Sex, lies, and sensationalism
Truth absent from Gloucester-inspired ‘Pregnancy Pact’
As a document of fact, Lifetime’s “The Pregnancy Pact’’ is nothing but a gesture at a loose description of a supposition vaguely resembling the truth.
The movie, tomorrow night at 9, is “inspired by’’ the sensational 2008 Gloucester High School case. No one ever proved that any of the 17 students who were pregnant that year were participating in a pact. But the pact theory nonetheless took on a truthy life of its own in the press, and the theory fits together nicely with the dramatic needs of second-rate TV fiction. And so we have a group of girls on Lifetime absolutely swearing to get knocked up together, with footage of Gloucester all around them. Obviously, “The Pregnancy Pact’’ makes a more alluring movie title than “Mysterious Pregnancy Spike’’ - just as it was a more alluring media notion than ordinary teen pregnancy back in 2008.
The “Pregnancy Pact’’ concept also carries a buried allusion to the most scandalous event ever involving emotional New England girls, the Salem witch trials. What Lifetime TV producer worth his or her weight in female target-audience reports can resist that kind of fire?
So please don’t come to “The Pregnancy Pact’’ expecting accuracy, either in the specifics or in the general shape of the Gloucester story that made national headlines. Don’t let the movie’s use of real news footage - it’s Anderson Cooper talking about Gloucester! - mislead you. The vagaries surrounding principal Joseph Sullivan’s comments to Time magazine about a pact, the internal politics at Gloucester High once the Time story broke, and the ultimate determination that the pact was hooey - they’re all fudged.
That’s what disclaimers like the one at the beginning of “Pregnancy Pact’’ are selling: Free fudge.
Don’t come expecting a very engaging or enlightening piece of entertainment, either. As a story of sex, girls in need of attention, and the contraception-abstinence debate, “The Pregnancy Pact’’ is pretty shallow. The script, by Teena Booth and Pam Davis, offers no more insight into the emotional reasons teens get pregnant than you might find in a waiting-room leaflet. The possible motivations are given a quick nod - to emulate Jamie Lynn Spears, because no birth control was available at school, because day care was available at school, because she wanted unconditional love.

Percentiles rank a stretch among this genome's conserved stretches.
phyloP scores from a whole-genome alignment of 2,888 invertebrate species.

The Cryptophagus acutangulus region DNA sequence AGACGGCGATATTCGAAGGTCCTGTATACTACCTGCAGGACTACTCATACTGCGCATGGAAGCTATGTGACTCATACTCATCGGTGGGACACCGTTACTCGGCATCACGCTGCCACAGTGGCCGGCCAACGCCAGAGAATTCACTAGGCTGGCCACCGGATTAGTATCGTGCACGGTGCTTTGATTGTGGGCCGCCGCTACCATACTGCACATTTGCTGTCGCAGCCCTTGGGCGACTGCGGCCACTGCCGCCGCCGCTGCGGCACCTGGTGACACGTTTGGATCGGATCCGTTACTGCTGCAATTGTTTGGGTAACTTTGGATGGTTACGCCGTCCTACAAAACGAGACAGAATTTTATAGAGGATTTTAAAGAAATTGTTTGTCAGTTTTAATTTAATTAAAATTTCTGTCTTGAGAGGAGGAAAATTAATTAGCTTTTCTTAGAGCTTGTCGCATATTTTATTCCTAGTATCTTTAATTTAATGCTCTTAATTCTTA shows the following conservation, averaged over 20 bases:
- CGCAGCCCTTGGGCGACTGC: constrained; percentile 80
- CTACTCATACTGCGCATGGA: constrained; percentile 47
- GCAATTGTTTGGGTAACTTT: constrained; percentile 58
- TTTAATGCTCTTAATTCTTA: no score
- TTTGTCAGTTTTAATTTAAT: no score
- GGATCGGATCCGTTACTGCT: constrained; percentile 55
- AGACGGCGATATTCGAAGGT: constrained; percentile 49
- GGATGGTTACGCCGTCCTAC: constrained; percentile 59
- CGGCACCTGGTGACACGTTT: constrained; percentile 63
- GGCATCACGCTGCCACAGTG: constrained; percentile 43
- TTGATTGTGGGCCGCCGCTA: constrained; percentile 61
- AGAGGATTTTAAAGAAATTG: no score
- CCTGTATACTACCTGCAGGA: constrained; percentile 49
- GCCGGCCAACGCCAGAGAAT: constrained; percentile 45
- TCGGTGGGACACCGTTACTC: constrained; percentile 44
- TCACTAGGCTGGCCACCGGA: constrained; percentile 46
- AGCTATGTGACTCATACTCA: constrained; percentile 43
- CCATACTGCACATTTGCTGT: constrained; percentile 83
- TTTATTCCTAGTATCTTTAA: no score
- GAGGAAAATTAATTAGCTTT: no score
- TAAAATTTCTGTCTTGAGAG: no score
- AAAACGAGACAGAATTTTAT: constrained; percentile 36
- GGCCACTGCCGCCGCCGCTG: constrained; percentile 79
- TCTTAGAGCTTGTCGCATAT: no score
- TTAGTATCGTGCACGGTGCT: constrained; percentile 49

But none of these ideas is teased out as the movie tumbles forward, straining to make the obvious point that teen pregnancy is no holiday.
The script is preoccupied with two characters. Innocent Sara (Madisen Beaty), 15, thinks that getting pregnant along with her girlfriends is the best way to hold on to her boyfriend, Jesse (Max Ehrich), who’ll be graduating before her. Oops: Sara’s mother, Lorraine (Nancy Travis), just happens to be leading the charge against making contraception available in the school - a charge that drives out the school nurse, played briefly by Camryn Manheim. Sara’s decision to get pregnant provides a comeuppance for her conservative mother.
Meanwhile, a teen-website blogger, Sidney (Thora Birch), has come to Gloucester to cover the pact story and to deal with her personal demons. She went to school in Gloucester and has a secret that involves one of the high school teachers. As she befriends the girls who made the pact, she revisits her own choices. This story line goes nowhere; Sidney winds up where she started, and we still don’t care about her.
The only appealing thing about “The Pregnancy Pact’’ is Beaty, who makes Sara highly sympathetic. She overplays Sara’s idealism - a little more anger toward her parents wouldn’t have hurt - but she is a sweet presence who might flourish with the right script. While every actor around her is making a single point - Manheim is the pro-contraception mouthpiece, Travis is the pro-abstinence mouthpiece, and so on - Beaty manages to bring some nice grays to her portrayal.
This could have been a movie about how the pact theory found irresistible momentum in the media, or about the bonds between pregnant teens, or about a conservative mother’s shame when her daughter gets pregnant. Instead, it’s a mishmash of facts, misinformation, and bland storytelling, one that fails both as truth and as fiction.